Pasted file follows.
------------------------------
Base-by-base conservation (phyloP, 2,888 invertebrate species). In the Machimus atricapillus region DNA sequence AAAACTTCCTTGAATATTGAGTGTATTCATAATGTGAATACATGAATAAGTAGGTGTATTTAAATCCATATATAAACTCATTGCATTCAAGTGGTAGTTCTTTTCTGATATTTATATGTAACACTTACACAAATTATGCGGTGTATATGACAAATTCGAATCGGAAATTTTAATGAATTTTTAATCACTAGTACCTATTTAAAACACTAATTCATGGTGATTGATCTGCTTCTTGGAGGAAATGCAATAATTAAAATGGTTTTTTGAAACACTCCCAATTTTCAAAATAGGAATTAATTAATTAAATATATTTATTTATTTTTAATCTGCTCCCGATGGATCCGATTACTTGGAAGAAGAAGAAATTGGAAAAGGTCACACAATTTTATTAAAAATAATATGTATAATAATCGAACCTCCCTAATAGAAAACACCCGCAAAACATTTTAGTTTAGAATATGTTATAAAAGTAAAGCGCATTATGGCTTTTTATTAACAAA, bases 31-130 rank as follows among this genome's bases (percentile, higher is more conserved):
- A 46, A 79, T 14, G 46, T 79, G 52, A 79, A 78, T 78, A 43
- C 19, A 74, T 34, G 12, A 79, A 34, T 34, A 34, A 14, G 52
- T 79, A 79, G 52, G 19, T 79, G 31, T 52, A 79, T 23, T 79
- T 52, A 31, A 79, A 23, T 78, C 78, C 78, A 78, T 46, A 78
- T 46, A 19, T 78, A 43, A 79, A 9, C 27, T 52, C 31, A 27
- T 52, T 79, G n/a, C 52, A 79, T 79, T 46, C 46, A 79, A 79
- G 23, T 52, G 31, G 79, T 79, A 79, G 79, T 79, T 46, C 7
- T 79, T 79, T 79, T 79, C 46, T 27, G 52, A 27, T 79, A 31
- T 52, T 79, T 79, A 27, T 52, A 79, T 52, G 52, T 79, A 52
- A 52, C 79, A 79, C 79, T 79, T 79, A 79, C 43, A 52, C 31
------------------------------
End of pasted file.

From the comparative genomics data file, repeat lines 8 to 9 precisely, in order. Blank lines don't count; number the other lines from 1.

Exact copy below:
- G 23, T 52, G 31, G 79, T 79, A 79, G 79, T 79, T 46, C 7
- T 79, T 79, T 79, T 79, C 46, T 27, G 52, A 27, T 79, A 31